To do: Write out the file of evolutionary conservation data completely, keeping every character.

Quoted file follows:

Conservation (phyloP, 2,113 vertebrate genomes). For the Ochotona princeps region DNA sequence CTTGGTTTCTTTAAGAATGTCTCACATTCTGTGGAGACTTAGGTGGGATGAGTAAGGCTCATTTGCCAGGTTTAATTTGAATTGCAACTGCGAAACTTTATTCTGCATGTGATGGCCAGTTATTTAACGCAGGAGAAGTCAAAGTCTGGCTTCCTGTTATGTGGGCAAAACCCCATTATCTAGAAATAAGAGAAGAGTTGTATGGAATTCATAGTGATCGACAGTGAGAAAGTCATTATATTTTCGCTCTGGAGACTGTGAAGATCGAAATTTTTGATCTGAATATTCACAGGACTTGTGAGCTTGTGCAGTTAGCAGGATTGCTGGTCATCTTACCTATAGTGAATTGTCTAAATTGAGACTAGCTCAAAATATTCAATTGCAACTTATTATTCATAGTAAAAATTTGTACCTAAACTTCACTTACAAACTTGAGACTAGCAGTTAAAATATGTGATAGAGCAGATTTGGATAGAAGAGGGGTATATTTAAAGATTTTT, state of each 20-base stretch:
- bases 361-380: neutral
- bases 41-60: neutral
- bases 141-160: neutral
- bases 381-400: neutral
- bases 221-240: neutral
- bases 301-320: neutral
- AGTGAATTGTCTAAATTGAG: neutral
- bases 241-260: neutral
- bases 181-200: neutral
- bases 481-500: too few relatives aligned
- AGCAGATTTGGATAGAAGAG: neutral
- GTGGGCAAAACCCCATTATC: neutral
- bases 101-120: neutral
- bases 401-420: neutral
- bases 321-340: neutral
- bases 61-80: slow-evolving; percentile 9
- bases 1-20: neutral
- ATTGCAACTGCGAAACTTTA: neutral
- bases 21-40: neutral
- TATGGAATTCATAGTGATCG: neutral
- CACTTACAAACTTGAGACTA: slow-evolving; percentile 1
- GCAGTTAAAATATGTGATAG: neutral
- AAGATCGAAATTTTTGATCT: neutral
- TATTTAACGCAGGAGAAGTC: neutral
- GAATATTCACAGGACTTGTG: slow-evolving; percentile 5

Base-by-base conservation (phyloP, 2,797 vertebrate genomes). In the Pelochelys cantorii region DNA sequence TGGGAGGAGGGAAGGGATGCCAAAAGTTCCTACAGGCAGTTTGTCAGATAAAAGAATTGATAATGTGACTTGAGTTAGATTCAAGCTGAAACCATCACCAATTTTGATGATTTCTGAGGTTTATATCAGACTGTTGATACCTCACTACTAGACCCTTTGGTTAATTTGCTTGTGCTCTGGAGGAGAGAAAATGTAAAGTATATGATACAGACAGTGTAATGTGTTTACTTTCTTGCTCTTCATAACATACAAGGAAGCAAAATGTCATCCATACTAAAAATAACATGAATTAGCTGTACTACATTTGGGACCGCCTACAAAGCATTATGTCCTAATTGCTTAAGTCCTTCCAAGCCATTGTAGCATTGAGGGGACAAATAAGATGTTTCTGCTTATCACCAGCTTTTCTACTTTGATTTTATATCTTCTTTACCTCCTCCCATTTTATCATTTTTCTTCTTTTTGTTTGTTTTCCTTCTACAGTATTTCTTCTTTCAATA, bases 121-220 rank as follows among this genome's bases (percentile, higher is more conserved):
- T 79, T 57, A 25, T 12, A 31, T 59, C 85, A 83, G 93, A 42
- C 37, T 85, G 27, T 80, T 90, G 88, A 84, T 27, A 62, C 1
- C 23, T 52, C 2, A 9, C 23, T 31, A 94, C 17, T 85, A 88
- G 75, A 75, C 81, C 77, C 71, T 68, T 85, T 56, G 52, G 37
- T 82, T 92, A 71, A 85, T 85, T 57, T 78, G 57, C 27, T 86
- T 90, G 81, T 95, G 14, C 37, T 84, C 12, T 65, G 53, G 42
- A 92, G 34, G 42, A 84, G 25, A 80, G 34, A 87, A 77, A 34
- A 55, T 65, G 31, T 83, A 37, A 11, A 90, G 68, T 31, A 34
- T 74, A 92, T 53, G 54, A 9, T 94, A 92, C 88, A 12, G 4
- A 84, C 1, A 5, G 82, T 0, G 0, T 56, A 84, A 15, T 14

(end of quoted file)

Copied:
Conservation (phyloP, 2,113 vertebrate genomes). For the Ochotona princeps region DNA sequence CTTGGTTTCTTTAAGAATGTCTCACATTCTGTGGAGACTTAGGTGGGATGAGTAAGGCTCATTTGCCAGGTTTAATTTGAATTGCAACTGCGAAACTTTATTCTGCATGTGATGGCCAGTTATTTAACGCAGGAGAAGTCAAAGTCTGGCTTCCTGTTATGTGGGCAAAACCCCATTATCTAGAAATAAGAGAAGAGTTGTATGGAATTCATAGTGATCGACAGTGAGAAAGTCATTATATTTTCGCTCTGGAGACTGTGAAGATCGAAATTTTTGATCTGAATATTCACAGGACTTGTGAGCTTGTGCAGTTAGCAGGATTGCTGGTCATCTTACCTATAGTGAATTGTCTAAATTGAGACTAGCTCAAAATATTCAATTGCAACTTATTATTCATAGTAAAAATTTGTACCTAAACTTCACTTACAAACTTGAGACTAGCAGTTAAAATATGTGATAGAGCAGATTTGGATAGAAGAGGGGTATATTTAAAGATTTTT, state of each 20-base stretch:
- bases 361-380: neutral
- bases 41-60: neutral
- bases 141-160: neutral
- bases 381-400: neutral
- bases 221-240: neutral
- bases 301-320: neutral
- AGTGAATTGTCTAAATTGAG: neutral
- bases 241-260: neutral
- bases 181-200: neutral
- bases 481-500: too few relatives aligned
- AGCAGATTTGGATAGAAGAG: neutral
- GTGGGCAAAACCCCATTATC: neutral
- bases 101-120: neutral
- bases 401-420: neutral
- bases 321-340: neutral
- bases 61-80: slow-evolving; percentile 9
- bases 1-20: neutral
- ATTGCAACTGCGAAACTTTA: neutral
- bases 21-40: neutral
- TATGGAATTCATAGTGATCG: neutral
- CACTTACAAACTTGAGACTA: slow-evolving; percentile 1
- GCAGTTAAAATATGTGATAG: neutral
- AAGATCGAAATTTTTGATCT: neutral
- TATTTAACGCAGGAGAAGTC: neutral
- GAATATTCACAGGACTTGTG: slow-evolving; percentile 5

Base-by-base conservation (phyloP, 2,797 vertebrate genomes). In the Pelochelys cantorii region DNA sequence TGGGAGGAGGGAAGGGATGCCAAAAGTTCCTACAGGCAGTTTGTCAGATAAAAGAATTGATAATGTGACTTGAGTTAGATTCAAGCTGAAACCATCACCAATTTTGATGATTTCTGAGGTTTATATCAGACTGTTGATACCTCACTACTAGACCCTTTGGTTAATTTGCTTGTGCTCTGGAGGAGAGAAAATGTAAAGTATATGATACAGACAGTGTAATGTGTTTACTTTCTTGCTCTTCATAACATACAAGGAAGCAAAATGTCATCCATACTAAAAATAACATGAATTAGCTGTACTACATTTGGGACCGCCTACAAAGCATTATGTCCTAATTGCTTAAGTCCTTCCAAGCCATTGTAGCATTGAGGGGACAAATAAGATGTTTCTGCTTATCACCAGCTTTTCTACTTTGATTTTATATCTTCTTTACCTCCTCCCATTTTATCATTTTTCTTCTTTTTGTTTGTTTTCCTTCTACAGTATTTCTTCTTTCAATA, bases 121-220 rank as follows among this genome's bases (percentile, higher is more conserved):
- T 79, T 57, A 25, T 12, A 31, T 59, C 85, A 83, G 93, A 42
- C 37, T 85, G 27, T 80, T 90, G 88, A 84, T 27, A 62, C 1
- C 23, T 52, C 2, A 9, C 23, T 31, A 94, C 17, T 85, A 88
- G 75, A 75, C 81, C 77, C 71, T 68, T 85, T 56, G 52, G 37
- T 82, T 92, A 71, A 85, T 85, T 57, T 78, G 57, C 27, T 86
- T 90, G 81, T 95, G 14, C 37, T 84, C 12, T 65, G 53, G 42
- A 92, G 34, G 42, A 84, G 25, A 80, G 34, A 87, A 77, A 34
- A 55, T 65, G 31, T 83, A 37, A 11, A 90, G 68, T 31, A 34
- T 74, A 92, T 53, G 54, A 9, T 94, A 92, C 88, A 12, G 4
- A 84, C 1, A 5, G 82, T 0, G 0, T 56, A 84, A 15, T 14